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'SpeakUp' backdoor Trojan could spell further trouble for Linux servers
Check Point Research explains why SpeakUp, the new Trojan targeting Linux servers, has the potential to unleash more harm and offers pointers on how to defend against such malware.
SpeakUp, a new backdoor Trojan targeting Linux servers, has the potential to evolve into something bigger and more harmful, according to security researchers.
Reported by Check Point Research earlier this week, the malware is named after its command-and-control (C&C) domain SpeakUpOmaha[dot]com, which was compromised to run a C&C code at the back end. The SpeakUp backdoor Trojan is currently being used in a cryptomining campaign targeting servers in East Asia and Latin America, including systems hosted on AWS.
SpeakUp exploits known vulnerabilities in six different Linux distributions, said Lotem Finkelsteen, head of threat intelligence at Check Point Software Technologies.
"This is a malware that sits on a machine and waits for someone to send a command or additional malware for further stages," Finkelsteen said. "For example, it waits for second stage malware to be installed on the machine and execute some of the commands, like harvesting all passwords, or intercepting all communication, or it can also be ransomware, or any other kind of malware that the threat actor would like to use or run on the infected machine."
The fact that there are many servers out there that listen and wait for further commands and are able to receive any malware and execute it instantly, Finkelsteen said, is very disturbing.
"One possible scenario is that the attacker already has his doomsday weapon and can launch it at any given time; but if he does not have such a cyber weapon, he can rent the same servers to the highest bidder, and then we are exposed to hackers with many different capabilities," he said.
Lotem Finkelsteen, head of threat intelligence at Check Point
According to the report, the initial infection vector is targeting the recently reported vulnerability in ThinkPHP -- CVE-2018-20062-- and uses command injection techniques for uploading a PHP shell that serves and executes a Perl backdoor.
The affected Linux distributions are JBoss Enterprise Application Platform Multiple, JBoss Seam Framework, JBoss AS 3/4/5/6, Oracle WebLogic, Hadoop Yarn, Apache ActiveMQ and ThinkPHP, Finkelsteen said.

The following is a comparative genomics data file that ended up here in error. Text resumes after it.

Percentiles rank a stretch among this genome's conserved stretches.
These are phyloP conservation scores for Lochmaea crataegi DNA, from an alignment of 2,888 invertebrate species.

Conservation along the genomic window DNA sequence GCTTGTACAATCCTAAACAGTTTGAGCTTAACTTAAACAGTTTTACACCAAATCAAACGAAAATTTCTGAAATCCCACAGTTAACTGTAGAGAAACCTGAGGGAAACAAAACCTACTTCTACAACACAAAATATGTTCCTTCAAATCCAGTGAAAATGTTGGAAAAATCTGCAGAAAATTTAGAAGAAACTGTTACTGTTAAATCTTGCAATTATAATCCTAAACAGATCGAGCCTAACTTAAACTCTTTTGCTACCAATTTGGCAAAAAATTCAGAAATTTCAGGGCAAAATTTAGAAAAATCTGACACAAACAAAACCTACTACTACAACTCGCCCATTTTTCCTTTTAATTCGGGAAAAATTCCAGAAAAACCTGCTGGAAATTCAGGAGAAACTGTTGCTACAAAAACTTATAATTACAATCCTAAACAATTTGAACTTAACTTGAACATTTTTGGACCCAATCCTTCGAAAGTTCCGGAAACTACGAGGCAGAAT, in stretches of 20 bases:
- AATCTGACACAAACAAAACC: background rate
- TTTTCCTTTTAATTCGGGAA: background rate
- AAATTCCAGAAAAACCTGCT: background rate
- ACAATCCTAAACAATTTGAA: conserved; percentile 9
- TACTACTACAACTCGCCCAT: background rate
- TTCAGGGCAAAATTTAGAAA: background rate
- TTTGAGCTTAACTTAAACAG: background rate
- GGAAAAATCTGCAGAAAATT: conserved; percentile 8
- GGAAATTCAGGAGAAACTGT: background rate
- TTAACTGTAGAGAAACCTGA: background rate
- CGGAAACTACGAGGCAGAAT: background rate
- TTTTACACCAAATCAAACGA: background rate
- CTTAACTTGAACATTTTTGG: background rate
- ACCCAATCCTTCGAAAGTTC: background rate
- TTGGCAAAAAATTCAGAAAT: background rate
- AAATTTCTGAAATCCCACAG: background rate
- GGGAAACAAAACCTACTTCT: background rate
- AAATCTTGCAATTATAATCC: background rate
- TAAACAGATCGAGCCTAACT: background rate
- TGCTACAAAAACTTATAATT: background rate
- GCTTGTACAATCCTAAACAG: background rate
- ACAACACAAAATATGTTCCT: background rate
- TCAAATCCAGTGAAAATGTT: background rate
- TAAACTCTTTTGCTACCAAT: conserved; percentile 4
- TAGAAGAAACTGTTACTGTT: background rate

The SpeakUp attack is gaining momentum, Check Point researchers found. Finkelsteen said any vulnerable servers that are open to the internet are at risk, regardless of where they are hosted.
The SpeakUp backdoor Trojan also has the ability to infect Mac devices, the report stated.
Defending against the SpeakUp backdoor Trojan
One way to protect against malware like SpeakUp, Finkelsteen said, is to patch the vulnerable servers.
"Everyone should be on point with the patches available out there for different distributions to avoid future exploitation," he said. "However, I understand from my experience in the IT domain that it's very difficult to patch so many servers and to be on point with every patch that is available out there."
He suggested virtual patching as an alternative.
"With so many new vulnerabilities, the more feasible alternative is [to] set up an IPS solution; it is like a virtual patching of all vulnerabilities and exploits in the wild," he said.
Finkelsteen also advised companies to adopt proper cloud environment management practices.
"We assume that once we move everything to the cloud we are protected against such threats, but the thing is that we tend to open servers to the internet and once we do it we expose them to such attacks," he said. "We would also have to make sure that our cloud environment is configured the right way and is not exposed to the internet without proper protections to intermediate or to intercept the connections between the internet and our crown jewels."